Will they shut down if a flush hits on the turn?

You have to expect more bets if you don't hit. The question is can you expect more action if you do hit?

I like : odds
turn 4:1
turn plus river 2:1

4:1 then yes call as you are getting immediate odd
Less than 2:1 then NO as you are not even getting odds for 2 cards

If you think you can get more action if you hit then 3:1?

So assume you can get a 1/2 pot call on the turn plus river if you hit and they bet 1/2 the pot (3:1)
Ev = -1/2p + 1/5*(2*3/2)*p
= 1/10 P
-1/2p is what I had to call
1/5 is my chance of hitting on the turn
2 is the size of the pot after the after the flop
3/2 is the assumption can can get at least 1/2 pot bet called on the turn/river
Positive EV if you think you can get 1/2 pot action if you hit
So 3:1 is maybe
Note if you cannot get any action when you hit then your EV is -1/10p
But on the up side you may get more action than 1/2 p

Continue after the turn if you don't hit is another thing! One big factor is if you hit on turn you have you have two more rounds to get paid off. If they fire off 1/2 the pot again that is 1/2 of a much bigger pot and now you would need to get paid off on 1/2 of much much bigger pot on the river if you hit - not likely. And you need consider they are likely on 2 pair or trips to fire twice like that so now two of your outs are gone to a boat. Your outs are 7 of 46 = 4.6:1. At this point you hope they check to you as about all you can call is a 1/4 pot bet. I see a 1/2 pot call on the flop as trap you only use in the right situation that either gets sprung on the turn or not. If it works you don't want to just get paid off - you want it to sting. Let them think you cannot be chased off a draw with 1/2 pot bet.

Same thing with 1/2, 3/4, and full pot call on flop. If you can get that same action between the turn and river if you hit then a positive EV.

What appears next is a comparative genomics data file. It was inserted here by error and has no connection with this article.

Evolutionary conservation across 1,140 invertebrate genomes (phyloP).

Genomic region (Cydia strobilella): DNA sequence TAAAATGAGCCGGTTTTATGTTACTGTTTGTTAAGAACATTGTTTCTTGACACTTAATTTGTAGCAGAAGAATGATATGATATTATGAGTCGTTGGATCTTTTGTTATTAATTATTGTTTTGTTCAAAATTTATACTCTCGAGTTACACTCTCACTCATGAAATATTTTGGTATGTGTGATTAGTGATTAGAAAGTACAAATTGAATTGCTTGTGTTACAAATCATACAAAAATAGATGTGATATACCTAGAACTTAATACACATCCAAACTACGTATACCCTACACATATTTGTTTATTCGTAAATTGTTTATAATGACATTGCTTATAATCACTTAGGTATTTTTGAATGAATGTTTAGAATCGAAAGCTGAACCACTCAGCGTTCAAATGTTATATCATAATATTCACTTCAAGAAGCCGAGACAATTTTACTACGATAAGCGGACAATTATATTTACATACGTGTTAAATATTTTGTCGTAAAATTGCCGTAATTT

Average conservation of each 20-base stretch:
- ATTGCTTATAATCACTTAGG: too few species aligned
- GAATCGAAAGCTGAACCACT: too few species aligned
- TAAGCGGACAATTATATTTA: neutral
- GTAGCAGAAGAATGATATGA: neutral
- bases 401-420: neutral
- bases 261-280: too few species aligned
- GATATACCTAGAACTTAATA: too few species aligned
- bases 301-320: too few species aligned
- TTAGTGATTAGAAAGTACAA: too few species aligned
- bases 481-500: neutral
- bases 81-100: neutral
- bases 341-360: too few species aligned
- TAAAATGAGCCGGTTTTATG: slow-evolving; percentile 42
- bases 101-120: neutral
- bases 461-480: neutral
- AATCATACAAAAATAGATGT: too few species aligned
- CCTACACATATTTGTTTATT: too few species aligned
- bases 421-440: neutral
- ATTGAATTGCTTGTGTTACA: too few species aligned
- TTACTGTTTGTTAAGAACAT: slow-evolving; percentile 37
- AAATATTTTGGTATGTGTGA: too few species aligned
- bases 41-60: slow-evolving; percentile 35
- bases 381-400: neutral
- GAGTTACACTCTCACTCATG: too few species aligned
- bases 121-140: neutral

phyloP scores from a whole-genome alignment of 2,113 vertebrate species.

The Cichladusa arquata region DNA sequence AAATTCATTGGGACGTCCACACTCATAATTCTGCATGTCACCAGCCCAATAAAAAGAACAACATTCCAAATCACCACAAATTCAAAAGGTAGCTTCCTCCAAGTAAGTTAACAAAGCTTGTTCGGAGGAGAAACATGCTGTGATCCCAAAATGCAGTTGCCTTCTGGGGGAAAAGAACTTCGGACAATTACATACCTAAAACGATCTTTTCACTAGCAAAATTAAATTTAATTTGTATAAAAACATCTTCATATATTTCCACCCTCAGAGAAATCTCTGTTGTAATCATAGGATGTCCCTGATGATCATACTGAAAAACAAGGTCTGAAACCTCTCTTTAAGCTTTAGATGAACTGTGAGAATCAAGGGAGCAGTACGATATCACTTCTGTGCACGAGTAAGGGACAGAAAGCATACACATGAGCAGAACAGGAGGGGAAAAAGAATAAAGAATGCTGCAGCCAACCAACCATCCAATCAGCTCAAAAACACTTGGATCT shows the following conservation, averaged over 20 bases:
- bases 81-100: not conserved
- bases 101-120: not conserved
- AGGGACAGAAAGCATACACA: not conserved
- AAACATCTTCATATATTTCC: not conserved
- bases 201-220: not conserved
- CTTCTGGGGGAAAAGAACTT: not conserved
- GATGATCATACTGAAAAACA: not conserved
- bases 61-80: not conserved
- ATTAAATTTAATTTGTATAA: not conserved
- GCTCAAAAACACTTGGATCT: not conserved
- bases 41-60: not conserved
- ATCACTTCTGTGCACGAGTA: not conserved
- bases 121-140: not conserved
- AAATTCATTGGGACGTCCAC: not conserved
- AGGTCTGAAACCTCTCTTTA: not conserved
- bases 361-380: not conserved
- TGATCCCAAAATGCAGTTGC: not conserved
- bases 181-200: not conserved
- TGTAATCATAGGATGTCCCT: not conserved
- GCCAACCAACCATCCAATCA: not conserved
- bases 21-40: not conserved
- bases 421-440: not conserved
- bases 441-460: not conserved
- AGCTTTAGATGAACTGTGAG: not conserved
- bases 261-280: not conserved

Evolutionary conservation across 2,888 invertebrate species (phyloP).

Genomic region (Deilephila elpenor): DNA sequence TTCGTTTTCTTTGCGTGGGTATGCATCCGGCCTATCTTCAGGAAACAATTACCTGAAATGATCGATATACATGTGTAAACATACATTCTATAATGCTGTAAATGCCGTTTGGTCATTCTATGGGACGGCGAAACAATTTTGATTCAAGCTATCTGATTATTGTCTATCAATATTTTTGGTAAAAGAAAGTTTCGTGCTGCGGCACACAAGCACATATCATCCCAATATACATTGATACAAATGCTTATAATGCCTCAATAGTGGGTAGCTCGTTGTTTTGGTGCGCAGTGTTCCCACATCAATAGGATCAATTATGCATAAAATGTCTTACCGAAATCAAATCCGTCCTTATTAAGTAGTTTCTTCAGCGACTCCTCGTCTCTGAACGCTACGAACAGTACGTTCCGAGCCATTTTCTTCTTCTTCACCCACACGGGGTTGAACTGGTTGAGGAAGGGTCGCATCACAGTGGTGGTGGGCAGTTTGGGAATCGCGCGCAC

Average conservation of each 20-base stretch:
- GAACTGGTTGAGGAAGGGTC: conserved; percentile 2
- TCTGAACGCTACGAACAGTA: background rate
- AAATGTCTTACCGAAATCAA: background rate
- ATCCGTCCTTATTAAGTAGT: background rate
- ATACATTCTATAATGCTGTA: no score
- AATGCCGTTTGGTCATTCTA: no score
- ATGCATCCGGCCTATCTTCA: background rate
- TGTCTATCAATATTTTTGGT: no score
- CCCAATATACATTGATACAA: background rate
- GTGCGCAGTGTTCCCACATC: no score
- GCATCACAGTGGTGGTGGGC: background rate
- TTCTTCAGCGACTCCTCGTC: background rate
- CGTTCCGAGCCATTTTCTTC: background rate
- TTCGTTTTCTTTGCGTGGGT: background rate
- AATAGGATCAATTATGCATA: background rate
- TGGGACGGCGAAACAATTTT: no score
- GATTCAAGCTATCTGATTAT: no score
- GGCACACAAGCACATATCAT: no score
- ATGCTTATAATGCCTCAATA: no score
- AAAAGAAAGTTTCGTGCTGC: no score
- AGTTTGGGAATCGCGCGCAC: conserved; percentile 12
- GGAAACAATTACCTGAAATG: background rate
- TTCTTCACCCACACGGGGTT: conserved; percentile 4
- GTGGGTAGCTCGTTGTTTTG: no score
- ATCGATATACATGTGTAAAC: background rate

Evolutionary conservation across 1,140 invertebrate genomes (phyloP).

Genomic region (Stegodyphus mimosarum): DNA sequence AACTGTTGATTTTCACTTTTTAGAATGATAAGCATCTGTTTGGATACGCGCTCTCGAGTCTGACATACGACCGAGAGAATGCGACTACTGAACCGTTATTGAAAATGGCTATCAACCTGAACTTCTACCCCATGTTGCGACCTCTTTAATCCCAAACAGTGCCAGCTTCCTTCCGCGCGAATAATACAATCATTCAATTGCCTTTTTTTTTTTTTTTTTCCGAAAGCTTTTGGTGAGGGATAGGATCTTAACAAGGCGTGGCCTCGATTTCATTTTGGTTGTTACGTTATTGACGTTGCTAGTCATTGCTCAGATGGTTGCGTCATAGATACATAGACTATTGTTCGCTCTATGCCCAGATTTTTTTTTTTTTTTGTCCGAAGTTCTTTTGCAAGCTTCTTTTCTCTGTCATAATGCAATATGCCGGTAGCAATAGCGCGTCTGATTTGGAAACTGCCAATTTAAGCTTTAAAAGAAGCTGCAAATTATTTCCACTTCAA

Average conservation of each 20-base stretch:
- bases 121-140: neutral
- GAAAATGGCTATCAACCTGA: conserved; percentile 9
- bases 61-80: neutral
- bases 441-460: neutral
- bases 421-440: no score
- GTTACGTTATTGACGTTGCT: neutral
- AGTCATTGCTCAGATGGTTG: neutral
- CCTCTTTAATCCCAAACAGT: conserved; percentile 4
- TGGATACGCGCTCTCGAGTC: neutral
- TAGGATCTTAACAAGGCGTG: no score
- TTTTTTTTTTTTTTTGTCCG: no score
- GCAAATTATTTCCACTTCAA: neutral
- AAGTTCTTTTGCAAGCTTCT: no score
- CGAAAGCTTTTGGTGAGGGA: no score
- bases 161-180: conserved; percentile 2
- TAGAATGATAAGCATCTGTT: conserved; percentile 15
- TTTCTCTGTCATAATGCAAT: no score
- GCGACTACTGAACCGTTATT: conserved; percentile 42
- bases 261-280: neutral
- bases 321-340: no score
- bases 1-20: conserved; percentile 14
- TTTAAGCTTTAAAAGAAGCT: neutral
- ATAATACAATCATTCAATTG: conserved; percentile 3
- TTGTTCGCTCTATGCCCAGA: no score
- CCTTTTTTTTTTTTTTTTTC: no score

In summary

  • don't expect a free turn

  • if they bet 1/3 the pot or less then stay

  • if they bet the pot then leave

  • if they bet 1/2 the pot (or more) then be confident you can get equal action if you hit

  • if the board pairs then be wary

If someone bets out 1/2 the pot and you call then you have disguised your draw. If you hit the draw they are likely to bet out again. You just have to get 1/2 the new pot (double the flop pot) to call. If they shut down and check to you then chop it into 1/4 turn and 1/4 river. Out of position it is harder to get paid off so go with immediate pot odds unless you are sure you can get more action. In position with a nut flush draw and enough chips to gamble then I might call up to 1/2 pot and maybe even a full pot on a small pot. They probably have top pair, over pair, set, two pair, or just a c bet. You might still get a lot of action even if you hit. If the board pairs then hit the brakes.

  • I do not understand your EV formula? I lose 1/2p, where p denotes the pot size (?) if I bet and do not hit, but what's the other term 1/5*(2*3/2)*p? And why are there not probabilites in your EV formula? – StefanH Apr 7 '16 at 10:33
  • @Stefan 1/5 is the probability of hitting the flush – paparazzo Apr 7 '16 at 10:40
  • Okay, but then you have to multiply -1/2p by 4/5 at it represents the other case with probability 4/5 then? And also where comes the 2*3/2 in your formula from. If I hit, I win 2*1/2*(number of player other then me), i.e. 1/2 for each bet on turn and river (and assuming everyone stay in the game), but why 2*3/2? – StefanH Apr 8 '16 at 20:45
  • @Stefan the pot was p. On the flop it was raised 1/2 (each) so now the pot 2p. Then the assumption is can get 1/2 pot bet called (payoff) on the turn (or river). Add that up and and it is 2*3/2. No I don't multiply -1/2p by 4/5 as the 1/2 p call is what it cost me see the flop period. My 1/2 p call is in the money I get back (if I hit). If you don't believe get some play chips and play it out. – paparazzo Apr 8 '16 at 21:00
  • Ok, I see. But what if you do not hit, neither on the turn nor the river. Then your total lost is -1/2p - p = -3/2p (1/2p from the first betting round, and p from the second), or not? – StefanH Apr 8 '16 at 21:05
0

You always need to consider turn and river bets, yes.

It is very important to consider positions. IP, it is much easier to see ways you can make money OTT and OTR, regardless if you hit or miss. OOP it is a bit trickier.